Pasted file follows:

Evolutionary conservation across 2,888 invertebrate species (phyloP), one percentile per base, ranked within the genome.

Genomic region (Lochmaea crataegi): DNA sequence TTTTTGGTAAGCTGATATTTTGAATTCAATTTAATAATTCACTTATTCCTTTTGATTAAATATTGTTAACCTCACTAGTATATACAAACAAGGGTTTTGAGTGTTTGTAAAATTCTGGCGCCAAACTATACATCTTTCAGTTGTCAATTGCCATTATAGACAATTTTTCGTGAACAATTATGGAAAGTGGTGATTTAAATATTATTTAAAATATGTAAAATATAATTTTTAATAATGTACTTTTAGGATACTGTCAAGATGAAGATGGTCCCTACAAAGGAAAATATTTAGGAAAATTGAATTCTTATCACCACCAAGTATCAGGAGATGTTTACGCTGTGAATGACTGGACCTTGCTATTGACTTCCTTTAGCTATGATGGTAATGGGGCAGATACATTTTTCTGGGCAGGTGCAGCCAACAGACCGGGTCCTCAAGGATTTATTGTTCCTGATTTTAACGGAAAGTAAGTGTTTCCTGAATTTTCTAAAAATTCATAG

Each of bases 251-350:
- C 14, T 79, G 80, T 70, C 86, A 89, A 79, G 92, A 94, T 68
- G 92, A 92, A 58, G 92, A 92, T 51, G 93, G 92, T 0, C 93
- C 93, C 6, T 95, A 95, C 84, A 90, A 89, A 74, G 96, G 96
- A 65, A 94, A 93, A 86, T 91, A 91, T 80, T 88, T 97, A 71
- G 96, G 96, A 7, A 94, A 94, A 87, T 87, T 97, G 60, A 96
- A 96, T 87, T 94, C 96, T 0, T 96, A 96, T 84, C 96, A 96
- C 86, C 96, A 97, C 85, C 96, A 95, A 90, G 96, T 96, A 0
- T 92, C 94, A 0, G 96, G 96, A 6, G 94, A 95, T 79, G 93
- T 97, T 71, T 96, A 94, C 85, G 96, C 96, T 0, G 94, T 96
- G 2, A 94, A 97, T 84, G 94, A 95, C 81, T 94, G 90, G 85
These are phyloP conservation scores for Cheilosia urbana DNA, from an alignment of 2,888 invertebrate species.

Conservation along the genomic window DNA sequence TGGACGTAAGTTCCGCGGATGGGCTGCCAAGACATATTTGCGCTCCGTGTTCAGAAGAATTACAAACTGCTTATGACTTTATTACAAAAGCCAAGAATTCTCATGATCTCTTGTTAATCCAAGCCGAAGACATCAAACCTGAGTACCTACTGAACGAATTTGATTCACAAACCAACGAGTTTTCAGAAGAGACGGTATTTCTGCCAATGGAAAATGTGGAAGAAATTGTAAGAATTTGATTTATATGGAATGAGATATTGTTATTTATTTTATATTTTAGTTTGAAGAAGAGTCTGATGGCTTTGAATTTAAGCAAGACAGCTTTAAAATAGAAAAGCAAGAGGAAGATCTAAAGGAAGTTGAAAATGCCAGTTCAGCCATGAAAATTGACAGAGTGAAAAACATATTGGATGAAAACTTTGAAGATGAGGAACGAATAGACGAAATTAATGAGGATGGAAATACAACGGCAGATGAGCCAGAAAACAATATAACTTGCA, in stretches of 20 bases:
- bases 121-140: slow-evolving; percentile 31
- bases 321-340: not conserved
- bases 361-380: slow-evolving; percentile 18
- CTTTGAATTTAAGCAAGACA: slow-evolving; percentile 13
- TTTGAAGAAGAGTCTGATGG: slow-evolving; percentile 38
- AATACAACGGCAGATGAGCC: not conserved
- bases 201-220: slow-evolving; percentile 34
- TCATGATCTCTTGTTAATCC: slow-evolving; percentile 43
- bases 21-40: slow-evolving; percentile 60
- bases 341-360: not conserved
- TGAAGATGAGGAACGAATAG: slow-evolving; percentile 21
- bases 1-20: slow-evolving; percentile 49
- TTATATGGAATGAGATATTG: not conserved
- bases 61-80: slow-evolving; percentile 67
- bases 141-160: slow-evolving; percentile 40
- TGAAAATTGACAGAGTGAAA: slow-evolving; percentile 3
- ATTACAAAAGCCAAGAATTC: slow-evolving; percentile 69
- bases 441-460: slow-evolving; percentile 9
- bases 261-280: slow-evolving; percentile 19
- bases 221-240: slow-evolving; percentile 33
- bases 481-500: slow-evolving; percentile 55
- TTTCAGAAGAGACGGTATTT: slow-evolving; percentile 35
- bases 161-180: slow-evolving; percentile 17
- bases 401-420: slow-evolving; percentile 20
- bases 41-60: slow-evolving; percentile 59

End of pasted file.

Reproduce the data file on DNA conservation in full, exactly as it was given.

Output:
Evolutionary conservation across 2,888 invertebrate species (phyloP), one percentile per base, ranked within the genome.

Genomic region (Lochmaea crataegi): DNA sequence TTTTTGGTAAGCTGATATTTTGAATTCAATTTAATAATTCACTTATTCCTTTTGATTAAATATTGTTAACCTCACTAGTATATACAAACAAGGGTTTTGAGTGTTTGTAAAATTCTGGCGCCAAACTATACATCTTTCAGTTGTCAATTGCCATTATAGACAATTTTTCGTGAACAATTATGGAAAGTGGTGATTTAAATATTATTTAAAATATGTAAAATATAATTTTTAATAATGTACTTTTAGGATACTGTCAAGATGAAGATGGTCCCTACAAAGGAAAATATTTAGGAAAATTGAATTCTTATCACCACCAAGTATCAGGAGATGTTTACGCTGTGAATGACTGGACCTTGCTATTGACTTCCTTTAGCTATGATGGTAATGGGGCAGATACATTTTTCTGGGCAGGTGCAGCCAACAGACCGGGTCCTCAAGGATTTATTGTTCCTGATTTTAACGGAAAGTAAGTGTTTCCTGAATTTTCTAAAAATTCATAG

Each of bases 251-350:
- C 14, T 79, G 80, T 70, C 86, A 89, A 79, G 92, A 94, T 68
- G 92, A 92, A 58, G 92, A 92, T 51, G 93, G 92, T 0, C 93
- C 93, C 6, T 95, A 95, C 84, A 90, A 89, A 74, G 96, G 96
- A 65, A 94, A 93, A 86, T 91, A 91, T 80, T 88, T 97, A 71
- G 96, G 96, A 7, A 94, A 94, A 87, T 87, T 97, G 60, A 96
- A 96, T 87, T 94, C 96, T 0, T 96, A 96, T 84, C 96, A 96
- C 86, C 96, A 97, C 85, C 96, A 95, A 90, G 96, T 96, A 0
- T 92, C 94, A 0, G 96, G 96, A 6, G 94, A 95, T 79, G 93
- T 97, T 71, T 96, A 94, C 85, G 96, C 96, T 0, G 94, T 96
- G 2, A 94, A 97, T 84, G 94, A 95, C 81, T 94, G 90, G 85
These are phyloP conservation scores for Cheilosia urbana DNA, from an alignment of 2,888 invertebrate species.

Conservation along the genomic window DNA sequence TGGACGTAAGTTCCGCGGATGGGCTGCCAAGACATATTTGCGCTCCGTGTTCAGAAGAATTACAAACTGCTTATGACTTTATTACAAAAGCCAAGAATTCTCATGATCTCTTGTTAATCCAAGCCGAAGACATCAAACCTGAGTACCTACTGAACGAATTTGATTCACAAACCAACGAGTTTTCAGAAGAGACGGTATTTCTGCCAATGGAAAATGTGGAAGAAATTGTAAGAATTTGATTTATATGGAATGAGATATTGTTATTTATTTTATATTTTAGTTTGAAGAAGAGTCTGATGGCTTTGAATTTAAGCAAGACAGCTTTAAAATAGAAAAGCAAGAGGAAGATCTAAAGGAAGTTGAAAATGCCAGTTCAGCCATGAAAATTGACAGAGTGAAAAACATATTGGATGAAAACTTTGAAGATGAGGAACGAATAGACGAAATTAATGAGGATGGAAATACAACGGCAGATGAGCCAGAAAACAATATAACTTGCA, in stretches of 20 bases:
- bases 121-140: slow-evolving; percentile 31
- bases 321-340: not conserved
- bases 361-380: slow-evolving; percentile 18
- CTTTGAATTTAAGCAAGACA: slow-evolving; percentile 13
- TTTGAAGAAGAGTCTGATGG: slow-evolving; percentile 38
- AATACAACGGCAGATGAGCC: not conserved
- bases 201-220: slow-evolving; percentile 34
- TCATGATCTCTTGTTAATCC: slow-evolving; percentile 43
- bases 21-40: slow-evolving; percentile 60
- bases 341-360: not conserved
- TGAAGATGAGGAACGAATAG: slow-evolving; percentile 21
- bases 1-20: slow-evolving; percentile 49
- TTATATGGAATGAGATATTG: not conserved
- bases 61-80: slow-evolving; percentile 67
- bases 141-160: slow-evolving; percentile 40
- TGAAAATTGACAGAGTGAAA: slow-evolving; percentile 3
- ATTACAAAAGCCAAGAATTC: slow-evolving; percentile 69
- bases 441-460: slow-evolving; percentile 9
- bases 261-280: slow-evolving; percentile 19
- bases 221-240: slow-evolving; percentile 33
- bases 481-500: slow-evolving; percentile 55
- TTTCAGAAGAGACGGTATTT: slow-evolving; percentile 35
- bases 161-180: slow-evolving; percentile 17
- bases 401-420: slow-evolving; percentile 20
- bases 41-60: slow-evolving; percentile 59